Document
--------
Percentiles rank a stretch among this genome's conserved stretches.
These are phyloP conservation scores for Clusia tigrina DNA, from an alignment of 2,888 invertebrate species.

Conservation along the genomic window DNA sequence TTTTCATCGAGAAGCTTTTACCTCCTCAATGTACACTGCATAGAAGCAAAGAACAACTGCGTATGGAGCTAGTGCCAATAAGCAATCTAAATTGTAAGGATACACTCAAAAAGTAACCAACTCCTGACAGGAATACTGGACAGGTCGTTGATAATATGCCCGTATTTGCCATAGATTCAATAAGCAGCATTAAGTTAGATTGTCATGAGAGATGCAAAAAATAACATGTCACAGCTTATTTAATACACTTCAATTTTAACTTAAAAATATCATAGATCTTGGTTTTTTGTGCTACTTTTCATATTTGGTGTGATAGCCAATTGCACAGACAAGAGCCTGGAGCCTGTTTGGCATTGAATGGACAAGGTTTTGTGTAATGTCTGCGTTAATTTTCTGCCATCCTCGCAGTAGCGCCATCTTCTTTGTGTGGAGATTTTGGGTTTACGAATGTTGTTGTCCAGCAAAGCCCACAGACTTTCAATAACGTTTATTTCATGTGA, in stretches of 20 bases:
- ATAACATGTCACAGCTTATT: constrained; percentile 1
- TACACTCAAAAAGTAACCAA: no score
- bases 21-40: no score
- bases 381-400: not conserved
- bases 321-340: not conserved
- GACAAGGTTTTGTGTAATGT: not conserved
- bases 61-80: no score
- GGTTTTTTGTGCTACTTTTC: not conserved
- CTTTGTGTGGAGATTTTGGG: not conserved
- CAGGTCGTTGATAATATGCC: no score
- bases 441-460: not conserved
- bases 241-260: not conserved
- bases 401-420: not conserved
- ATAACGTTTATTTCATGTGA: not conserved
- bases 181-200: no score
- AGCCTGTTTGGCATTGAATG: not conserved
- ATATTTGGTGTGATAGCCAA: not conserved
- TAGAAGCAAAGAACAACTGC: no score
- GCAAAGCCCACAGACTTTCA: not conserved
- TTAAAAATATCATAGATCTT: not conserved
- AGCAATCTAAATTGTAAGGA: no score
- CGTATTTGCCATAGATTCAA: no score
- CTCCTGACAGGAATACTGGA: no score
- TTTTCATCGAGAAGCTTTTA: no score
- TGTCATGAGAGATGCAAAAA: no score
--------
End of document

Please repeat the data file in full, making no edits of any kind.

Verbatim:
Percentiles rank a stretch among this genome's conserved stretches.
These are phyloP conservation scores for Clusia tigrina DNA, from an alignment of 2,888 invertebrate species.

Conservation along the genomic window DNA sequence TTTTCATCGAGAAGCTTTTACCTCCTCAATGTACACTGCATAGAAGCAAAGAACAACTGCGTATGGAGCTAGTGCCAATAAGCAATCTAAATTGTAAGGATACACTCAAAAAGTAACCAACTCCTGACAGGAATACTGGACAGGTCGTTGATAATATGCCCGTATTTGCCATAGATTCAATAAGCAGCATTAAGTTAGATTGTCATGAGAGATGCAAAAAATAACATGTCACAGCTTATTTAATACACTTCAATTTTAACTTAAAAATATCATAGATCTTGGTTTTTTGTGCTACTTTTCATATTTGGTGTGATAGCCAATTGCACAGACAAGAGCCTGGAGCCTGTTTGGCATTGAATGGACAAGGTTTTGTGTAATGTCTGCGTTAATTTTCTGCCATCCTCGCAGTAGCGCCATCTTCTTTGTGTGGAGATTTTGGGTTTACGAATGTTGTTGTCCAGCAAAGCCCACAGACTTTCAATAACGTTTATTTCATGTGA, in stretches of 20 bases:
- ATAACATGTCACAGCTTATT: constrained; percentile 1
- TACACTCAAAAAGTAACCAA: no score
- bases 21-40: no score
- bases 381-400: not conserved
- bases 321-340: not conserved
- GACAAGGTTTTGTGTAATGT: not conserved
- bases 61-80: no score
- GGTTTTTTGTGCTACTTTTC: not conserved
- CTTTGTGTGGAGATTTTGGG: not conserved
- CAGGTCGTTGATAATATGCC: no score
- bases 441-460: not conserved
- bases 241-260: not conserved
- bases 401-420: not conserved
- ATAACGTTTATTTCATGTGA: not conserved
- bases 181-200: no score
- AGCCTGTTTGGCATTGAATG: not conserved
- ATATTTGGTGTGATAGCCAA: not conserved
- TAGAAGCAAAGAACAACTGC: no score
- GCAAAGCCCACAGACTTTCA: not conserved
- TTAAAAATATCATAGATCTT: not conserved
- AGCAATCTAAATTGTAAGGA: no score
- CGTATTTGCCATAGATTCAA: no score
- CTCCTGACAGGAATACTGGA: no score
- TTTTCATCGAGAAGCTTTTA: no score
- TGTCATGAGAGATGCAAAAA: no score